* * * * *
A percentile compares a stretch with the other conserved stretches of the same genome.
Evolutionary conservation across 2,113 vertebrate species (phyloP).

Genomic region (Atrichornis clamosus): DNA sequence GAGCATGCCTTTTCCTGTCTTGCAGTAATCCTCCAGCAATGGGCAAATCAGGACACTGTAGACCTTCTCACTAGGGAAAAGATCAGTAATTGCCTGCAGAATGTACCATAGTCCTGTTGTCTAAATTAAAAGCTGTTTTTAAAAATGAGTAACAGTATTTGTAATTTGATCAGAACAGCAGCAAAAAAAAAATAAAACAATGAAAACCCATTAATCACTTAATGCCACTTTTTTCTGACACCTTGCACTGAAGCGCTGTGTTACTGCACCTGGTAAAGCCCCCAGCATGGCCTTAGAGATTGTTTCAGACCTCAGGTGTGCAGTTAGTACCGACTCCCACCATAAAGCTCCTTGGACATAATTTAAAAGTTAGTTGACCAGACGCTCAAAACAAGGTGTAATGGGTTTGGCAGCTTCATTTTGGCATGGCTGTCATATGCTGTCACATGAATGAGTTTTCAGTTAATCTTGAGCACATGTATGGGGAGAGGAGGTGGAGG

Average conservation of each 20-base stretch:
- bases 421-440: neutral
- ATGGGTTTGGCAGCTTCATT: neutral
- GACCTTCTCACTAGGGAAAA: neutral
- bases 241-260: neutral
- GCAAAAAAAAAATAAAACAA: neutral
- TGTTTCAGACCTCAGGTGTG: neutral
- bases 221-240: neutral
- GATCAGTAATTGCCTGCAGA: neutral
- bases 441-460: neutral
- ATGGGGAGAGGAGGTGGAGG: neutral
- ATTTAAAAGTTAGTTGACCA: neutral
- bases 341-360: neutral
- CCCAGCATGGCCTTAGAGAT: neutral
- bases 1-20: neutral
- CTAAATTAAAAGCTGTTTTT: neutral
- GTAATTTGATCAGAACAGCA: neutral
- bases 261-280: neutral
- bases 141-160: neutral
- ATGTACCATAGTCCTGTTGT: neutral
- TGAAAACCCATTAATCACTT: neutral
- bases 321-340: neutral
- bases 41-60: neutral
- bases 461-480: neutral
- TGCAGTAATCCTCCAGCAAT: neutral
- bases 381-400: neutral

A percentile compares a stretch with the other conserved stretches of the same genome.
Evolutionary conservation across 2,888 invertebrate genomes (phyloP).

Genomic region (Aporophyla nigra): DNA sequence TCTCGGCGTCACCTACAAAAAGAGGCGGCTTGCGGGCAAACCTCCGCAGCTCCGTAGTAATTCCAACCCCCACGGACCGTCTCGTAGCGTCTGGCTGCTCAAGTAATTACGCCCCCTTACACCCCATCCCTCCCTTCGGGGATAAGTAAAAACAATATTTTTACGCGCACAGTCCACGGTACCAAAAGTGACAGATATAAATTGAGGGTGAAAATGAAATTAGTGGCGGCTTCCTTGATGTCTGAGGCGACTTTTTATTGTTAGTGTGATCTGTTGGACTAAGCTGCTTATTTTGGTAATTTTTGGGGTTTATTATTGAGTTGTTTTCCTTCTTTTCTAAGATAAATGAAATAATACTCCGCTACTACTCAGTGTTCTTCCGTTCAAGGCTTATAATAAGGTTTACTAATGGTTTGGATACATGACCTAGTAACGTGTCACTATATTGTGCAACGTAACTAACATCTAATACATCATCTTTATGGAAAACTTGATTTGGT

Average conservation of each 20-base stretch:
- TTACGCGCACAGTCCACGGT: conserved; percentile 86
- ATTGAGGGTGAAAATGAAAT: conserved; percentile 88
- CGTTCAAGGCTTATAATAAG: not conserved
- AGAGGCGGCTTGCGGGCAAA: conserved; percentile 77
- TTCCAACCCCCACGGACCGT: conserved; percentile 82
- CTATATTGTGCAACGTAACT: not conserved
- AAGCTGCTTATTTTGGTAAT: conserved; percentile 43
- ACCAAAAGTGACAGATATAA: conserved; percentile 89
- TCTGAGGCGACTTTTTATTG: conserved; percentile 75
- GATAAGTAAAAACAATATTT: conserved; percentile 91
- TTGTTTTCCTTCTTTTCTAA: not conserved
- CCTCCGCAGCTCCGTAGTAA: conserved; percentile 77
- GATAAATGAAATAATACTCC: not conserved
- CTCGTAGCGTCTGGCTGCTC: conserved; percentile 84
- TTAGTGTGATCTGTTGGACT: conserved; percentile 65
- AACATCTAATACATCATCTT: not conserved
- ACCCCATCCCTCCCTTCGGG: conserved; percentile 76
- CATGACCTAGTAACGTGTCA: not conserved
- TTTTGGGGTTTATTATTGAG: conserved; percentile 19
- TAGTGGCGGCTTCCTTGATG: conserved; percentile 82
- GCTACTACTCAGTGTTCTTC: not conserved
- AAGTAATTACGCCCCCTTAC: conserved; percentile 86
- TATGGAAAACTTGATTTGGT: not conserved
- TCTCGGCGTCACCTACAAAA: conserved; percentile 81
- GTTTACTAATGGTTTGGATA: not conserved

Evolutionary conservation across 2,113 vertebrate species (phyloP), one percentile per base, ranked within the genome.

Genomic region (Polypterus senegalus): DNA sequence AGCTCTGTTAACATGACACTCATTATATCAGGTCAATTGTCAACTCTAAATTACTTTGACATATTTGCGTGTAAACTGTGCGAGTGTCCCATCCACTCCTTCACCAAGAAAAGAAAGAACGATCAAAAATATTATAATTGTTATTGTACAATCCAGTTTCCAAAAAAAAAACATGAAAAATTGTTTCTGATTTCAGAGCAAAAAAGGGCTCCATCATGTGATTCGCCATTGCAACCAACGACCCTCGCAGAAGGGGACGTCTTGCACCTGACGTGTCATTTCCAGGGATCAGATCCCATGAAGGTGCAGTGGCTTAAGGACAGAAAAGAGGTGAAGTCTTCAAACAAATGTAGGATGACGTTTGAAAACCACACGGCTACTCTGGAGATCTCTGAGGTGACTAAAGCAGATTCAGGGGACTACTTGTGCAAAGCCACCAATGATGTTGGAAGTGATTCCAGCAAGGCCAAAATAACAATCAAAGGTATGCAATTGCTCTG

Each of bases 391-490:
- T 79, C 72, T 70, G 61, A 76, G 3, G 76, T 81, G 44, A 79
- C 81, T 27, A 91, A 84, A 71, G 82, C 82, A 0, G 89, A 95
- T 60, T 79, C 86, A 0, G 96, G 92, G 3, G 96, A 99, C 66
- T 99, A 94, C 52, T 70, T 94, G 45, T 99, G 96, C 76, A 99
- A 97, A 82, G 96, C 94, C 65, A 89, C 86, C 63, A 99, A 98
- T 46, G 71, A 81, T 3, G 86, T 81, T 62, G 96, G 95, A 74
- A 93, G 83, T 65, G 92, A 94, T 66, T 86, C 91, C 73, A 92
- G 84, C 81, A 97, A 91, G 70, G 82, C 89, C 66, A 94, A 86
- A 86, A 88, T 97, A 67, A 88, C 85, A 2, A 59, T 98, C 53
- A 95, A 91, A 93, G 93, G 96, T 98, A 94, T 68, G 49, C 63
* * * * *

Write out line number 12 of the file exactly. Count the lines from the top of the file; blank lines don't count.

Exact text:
- GATCAGTAATTGCCTGCAGA: neutral